Large doses of vitamin A can cure cancer

This is not true but vitamin A or vitamin A-like compounds may have a role in the prevention of cancer. The latter conclusion has been reached from experimental studies on animal cells and also from studies in people. These studies suggest that vitamin A protects the 'lining tissues of the body (called epithelial tissues) like skin or the linings of the bowel, airways of the lungs, uterus or prostate glands. This does not mean, however, that vitamin A can cure cancer. It is not even certain that it can prevent some cancers.

Vitamin A can be toxic if taken in excessive quantities. Usually if a vitamin is obtained from food, rather than pills, it can be regarded as safe. However, some foods that contain large quantities of vitamin A, such as liver from marine or polar animals, can also be potentially toxic.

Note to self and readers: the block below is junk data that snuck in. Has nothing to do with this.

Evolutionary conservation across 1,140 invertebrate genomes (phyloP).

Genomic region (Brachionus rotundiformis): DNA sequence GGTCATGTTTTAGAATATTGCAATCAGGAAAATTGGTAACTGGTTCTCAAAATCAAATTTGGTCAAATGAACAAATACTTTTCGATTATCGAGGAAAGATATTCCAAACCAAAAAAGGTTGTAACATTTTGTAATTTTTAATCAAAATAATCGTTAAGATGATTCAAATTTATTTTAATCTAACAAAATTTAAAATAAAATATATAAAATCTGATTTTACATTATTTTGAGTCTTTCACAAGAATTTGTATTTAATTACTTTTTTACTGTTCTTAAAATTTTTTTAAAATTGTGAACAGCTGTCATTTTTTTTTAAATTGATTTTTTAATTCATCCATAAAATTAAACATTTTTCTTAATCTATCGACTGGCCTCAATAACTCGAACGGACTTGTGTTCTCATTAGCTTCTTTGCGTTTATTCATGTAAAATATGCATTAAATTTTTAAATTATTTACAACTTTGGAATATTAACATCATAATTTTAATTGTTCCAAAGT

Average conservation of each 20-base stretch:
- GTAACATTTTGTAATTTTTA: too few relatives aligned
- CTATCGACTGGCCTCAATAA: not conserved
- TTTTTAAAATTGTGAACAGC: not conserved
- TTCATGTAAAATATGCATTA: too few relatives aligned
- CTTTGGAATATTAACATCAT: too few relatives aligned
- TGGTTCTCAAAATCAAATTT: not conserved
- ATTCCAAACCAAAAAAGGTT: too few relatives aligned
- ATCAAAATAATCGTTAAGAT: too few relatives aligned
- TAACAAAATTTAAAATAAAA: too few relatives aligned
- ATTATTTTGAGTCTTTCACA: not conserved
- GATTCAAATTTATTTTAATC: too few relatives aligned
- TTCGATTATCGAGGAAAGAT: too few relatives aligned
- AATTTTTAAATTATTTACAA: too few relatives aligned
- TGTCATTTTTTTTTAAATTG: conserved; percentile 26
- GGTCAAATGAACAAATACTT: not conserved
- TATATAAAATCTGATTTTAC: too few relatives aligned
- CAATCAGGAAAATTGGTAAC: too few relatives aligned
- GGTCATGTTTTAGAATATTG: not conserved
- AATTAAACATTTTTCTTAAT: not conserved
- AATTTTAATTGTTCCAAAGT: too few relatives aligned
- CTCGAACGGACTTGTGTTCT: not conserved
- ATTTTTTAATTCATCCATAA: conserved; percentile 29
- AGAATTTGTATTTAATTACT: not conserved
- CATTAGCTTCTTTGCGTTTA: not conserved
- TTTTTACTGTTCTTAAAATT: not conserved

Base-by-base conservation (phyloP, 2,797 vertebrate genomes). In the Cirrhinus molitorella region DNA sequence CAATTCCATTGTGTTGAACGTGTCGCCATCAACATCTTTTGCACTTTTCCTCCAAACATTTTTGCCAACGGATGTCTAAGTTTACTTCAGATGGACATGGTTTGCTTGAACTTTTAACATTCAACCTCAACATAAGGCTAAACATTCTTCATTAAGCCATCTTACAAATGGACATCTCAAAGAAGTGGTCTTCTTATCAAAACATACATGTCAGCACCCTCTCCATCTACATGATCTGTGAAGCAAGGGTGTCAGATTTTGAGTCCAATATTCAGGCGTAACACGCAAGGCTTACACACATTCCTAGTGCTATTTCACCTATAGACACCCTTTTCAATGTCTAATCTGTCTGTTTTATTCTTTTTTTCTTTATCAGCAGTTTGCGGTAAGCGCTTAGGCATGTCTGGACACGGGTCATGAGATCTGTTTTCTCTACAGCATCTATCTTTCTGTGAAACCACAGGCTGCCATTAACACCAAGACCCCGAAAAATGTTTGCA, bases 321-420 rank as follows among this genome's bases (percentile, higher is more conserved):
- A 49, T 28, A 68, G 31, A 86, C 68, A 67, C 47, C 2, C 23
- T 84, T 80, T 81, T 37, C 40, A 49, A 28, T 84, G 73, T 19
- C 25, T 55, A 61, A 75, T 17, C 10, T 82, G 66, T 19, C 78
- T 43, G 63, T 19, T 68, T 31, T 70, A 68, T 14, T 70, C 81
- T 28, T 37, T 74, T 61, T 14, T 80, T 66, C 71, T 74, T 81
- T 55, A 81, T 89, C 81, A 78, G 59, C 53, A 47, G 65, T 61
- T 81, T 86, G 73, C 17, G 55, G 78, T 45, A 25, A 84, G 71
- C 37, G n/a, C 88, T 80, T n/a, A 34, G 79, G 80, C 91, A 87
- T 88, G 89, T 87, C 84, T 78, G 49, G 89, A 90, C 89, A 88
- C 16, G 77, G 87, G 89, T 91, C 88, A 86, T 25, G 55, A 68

The body can convert a number of other dietary constituents into vitamin A. These are known as provitamins A and include a number of orange to yellow compounds called carotenes. As long as vitamin A is obtained from food in the provitamin A forms it is not even toxic. So the safest forms of vitamin A are the provitamins A in plants such as green leafy and yellow vegetables.